Welcome back to the American Astronomical Society Policy Blog. After a long hiatus I hope you will renew your interest in policy as it relates to astronomy — especially if your research is funded by a NASA, NSF, or other government grant.
To celebrate the American holiday Halloween, I decided to share with you a topic that may be scary to many astronomers and astrophysicists.
Jon Morse, the NASA Astrophysics Division Director, presented at a recent Astronomy and Astrophysics Advisory Committee meeting the future of astrophysics at NASA.
In 2010 there are enough NASA astrophysics instruments to cover the entire electromagnetic spectrum. However, these instruments will not operate forever. In fact, WMAP has already been decommissioned.
The NASA Astrophysics Division lists only 7 instruments currently in development, including JWST. Is this common or is there usually more or less? To answer these questions I used data from the NASA Astrophysics Division and from the post by Cosmic Variance. I plotted a histogram of launch dates from 1990 to 2020. (Making histograms in Excel 2008 for Mac is nearly impossible. Please comment if you know a better way, preferably free open source.)
There is a decline in the number of instrument launches from 1990 to 2020. The data include the launch dates of the 7 instruments in development, which does appear to be a small number compared to previous years. In the Era of Big Science, this trend may continue because it seems to take more time and more money to create new science.
In FY2010 the budget for the NASA Astrophysics Program was $1,103.9 million. JWST takes up 40% of the total budget at $440.3 million. Many new projects cannot get off the ground (literally) until the launch of JWST. The current launch date for JWST is set for 2014. The JWST Test Assessment Team Report was charged with reviewing integrating and testing. The report states that the time for testing can be shortened by 2 to 6 months without incurring unnecessary risk.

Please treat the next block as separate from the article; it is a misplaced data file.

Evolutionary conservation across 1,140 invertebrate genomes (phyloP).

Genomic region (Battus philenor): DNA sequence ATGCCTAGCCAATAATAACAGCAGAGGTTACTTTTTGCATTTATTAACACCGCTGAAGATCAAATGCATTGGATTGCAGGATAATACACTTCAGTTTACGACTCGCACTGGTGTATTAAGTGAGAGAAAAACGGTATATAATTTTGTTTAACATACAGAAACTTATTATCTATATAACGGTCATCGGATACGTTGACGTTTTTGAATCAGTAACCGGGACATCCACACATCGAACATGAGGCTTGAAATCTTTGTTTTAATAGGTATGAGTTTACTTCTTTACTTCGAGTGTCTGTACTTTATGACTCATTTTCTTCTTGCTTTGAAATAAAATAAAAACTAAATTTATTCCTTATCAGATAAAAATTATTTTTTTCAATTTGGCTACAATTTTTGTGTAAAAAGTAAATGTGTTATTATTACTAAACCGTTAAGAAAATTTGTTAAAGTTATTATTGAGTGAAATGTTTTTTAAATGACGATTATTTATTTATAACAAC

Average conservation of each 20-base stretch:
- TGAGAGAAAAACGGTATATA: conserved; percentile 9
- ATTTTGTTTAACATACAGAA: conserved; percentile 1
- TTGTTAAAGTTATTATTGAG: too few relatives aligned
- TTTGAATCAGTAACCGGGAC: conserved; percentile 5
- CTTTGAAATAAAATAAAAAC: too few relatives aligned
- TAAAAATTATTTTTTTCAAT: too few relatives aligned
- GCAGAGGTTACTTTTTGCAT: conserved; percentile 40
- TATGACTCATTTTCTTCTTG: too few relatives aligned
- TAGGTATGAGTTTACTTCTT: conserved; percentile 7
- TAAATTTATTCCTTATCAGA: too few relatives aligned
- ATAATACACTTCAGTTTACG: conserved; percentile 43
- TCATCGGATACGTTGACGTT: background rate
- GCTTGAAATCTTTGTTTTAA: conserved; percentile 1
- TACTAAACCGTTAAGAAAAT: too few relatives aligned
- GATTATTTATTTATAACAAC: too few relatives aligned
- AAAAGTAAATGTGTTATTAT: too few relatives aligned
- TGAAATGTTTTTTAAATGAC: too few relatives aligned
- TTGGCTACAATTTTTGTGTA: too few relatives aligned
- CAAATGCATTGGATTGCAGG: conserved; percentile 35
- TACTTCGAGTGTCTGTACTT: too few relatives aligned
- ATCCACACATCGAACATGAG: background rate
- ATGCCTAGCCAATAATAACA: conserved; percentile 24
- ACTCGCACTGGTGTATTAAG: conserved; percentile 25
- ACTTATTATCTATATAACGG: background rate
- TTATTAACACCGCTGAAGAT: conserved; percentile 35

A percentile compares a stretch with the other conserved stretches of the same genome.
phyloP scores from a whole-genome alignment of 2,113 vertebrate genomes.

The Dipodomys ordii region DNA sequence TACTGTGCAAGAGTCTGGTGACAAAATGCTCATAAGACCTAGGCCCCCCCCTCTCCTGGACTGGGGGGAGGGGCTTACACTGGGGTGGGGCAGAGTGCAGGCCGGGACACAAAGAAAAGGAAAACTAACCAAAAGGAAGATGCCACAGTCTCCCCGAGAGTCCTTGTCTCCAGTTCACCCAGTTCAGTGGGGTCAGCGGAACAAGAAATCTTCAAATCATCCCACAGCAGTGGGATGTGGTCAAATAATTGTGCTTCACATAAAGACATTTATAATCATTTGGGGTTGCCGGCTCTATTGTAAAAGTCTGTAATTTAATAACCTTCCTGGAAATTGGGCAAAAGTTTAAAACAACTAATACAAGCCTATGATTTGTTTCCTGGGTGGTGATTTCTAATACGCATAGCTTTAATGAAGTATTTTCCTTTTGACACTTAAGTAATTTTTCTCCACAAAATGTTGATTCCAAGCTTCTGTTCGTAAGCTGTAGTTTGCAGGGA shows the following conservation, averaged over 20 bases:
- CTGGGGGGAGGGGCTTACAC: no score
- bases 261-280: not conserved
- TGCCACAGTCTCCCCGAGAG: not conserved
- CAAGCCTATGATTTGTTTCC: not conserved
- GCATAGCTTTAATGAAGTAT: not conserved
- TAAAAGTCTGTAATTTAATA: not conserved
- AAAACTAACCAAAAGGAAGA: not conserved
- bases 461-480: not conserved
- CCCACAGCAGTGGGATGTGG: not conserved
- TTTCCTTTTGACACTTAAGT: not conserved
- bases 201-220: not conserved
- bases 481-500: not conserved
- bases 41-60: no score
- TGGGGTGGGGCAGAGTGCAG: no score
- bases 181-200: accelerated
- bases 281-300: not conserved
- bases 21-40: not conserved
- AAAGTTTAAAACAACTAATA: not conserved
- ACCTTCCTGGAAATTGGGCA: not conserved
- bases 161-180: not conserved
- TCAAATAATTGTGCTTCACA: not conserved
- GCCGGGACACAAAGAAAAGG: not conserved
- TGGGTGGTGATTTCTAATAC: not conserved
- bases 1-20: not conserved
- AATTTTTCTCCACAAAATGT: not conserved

Senator Mikulski called for an independent report assessing the costs of JWST. The Independent Comprehensive Review Panel (ICRP), a.k.a. Casani Report, was scheduled to complete their report on October 1. The report from the NASA Astrophysics Subcommittee says, “The ICRP will provide an assessment of the JWST launch date, schedule, funding profile, and reserves.”
The future looks sparse. In 2016 there will be only 9 instruments in operation.
Notice the only instrument predicted to be in formulation in 2016 is the Astro2010 Decadal Survey New Worlds, New Horizons top ranked large-scale space-based recommendation WFIRST. GEMS and Astro-H may also be in formulation according to the timeline. Its formulation and development is delayed because JWST is taking up 40% of the budget leaving no spending power for any other large-scale projects. WFIRST has three science goals: exoplanets, survey, and dark energy. Discovering the nature of dark energy is also the goal of the European Space Agency’s (ESA) Euclid mission. The NASA Science Advisory Committee recommended to keep the option open in partnering with the ESA Euclid mission, but continue with the recommendations of the Decadal Survey.
With two big projects in the pipeline, how do we restore the observational gaps in the electromagnetic spectrum? What about the explorer missions which were ranked second in the Decadal Survey? Unfortunately, there has not yet been much talk about these kind of missions.
On October 19 there was a Call for Letters of Application for Membership on the Science Definition Team (SDT) for the Wide Field Infrared Survey Telescope (WFIRST). The charter for the WFIRST SDT will be posted to http://wfirst.gsfc.nasa.gov/ in early November 2010.
For the timeline of astrophysics missions and how the “Golden Age” of astrophysics is ending check out the post by Cosmic Variance.No tags for this post.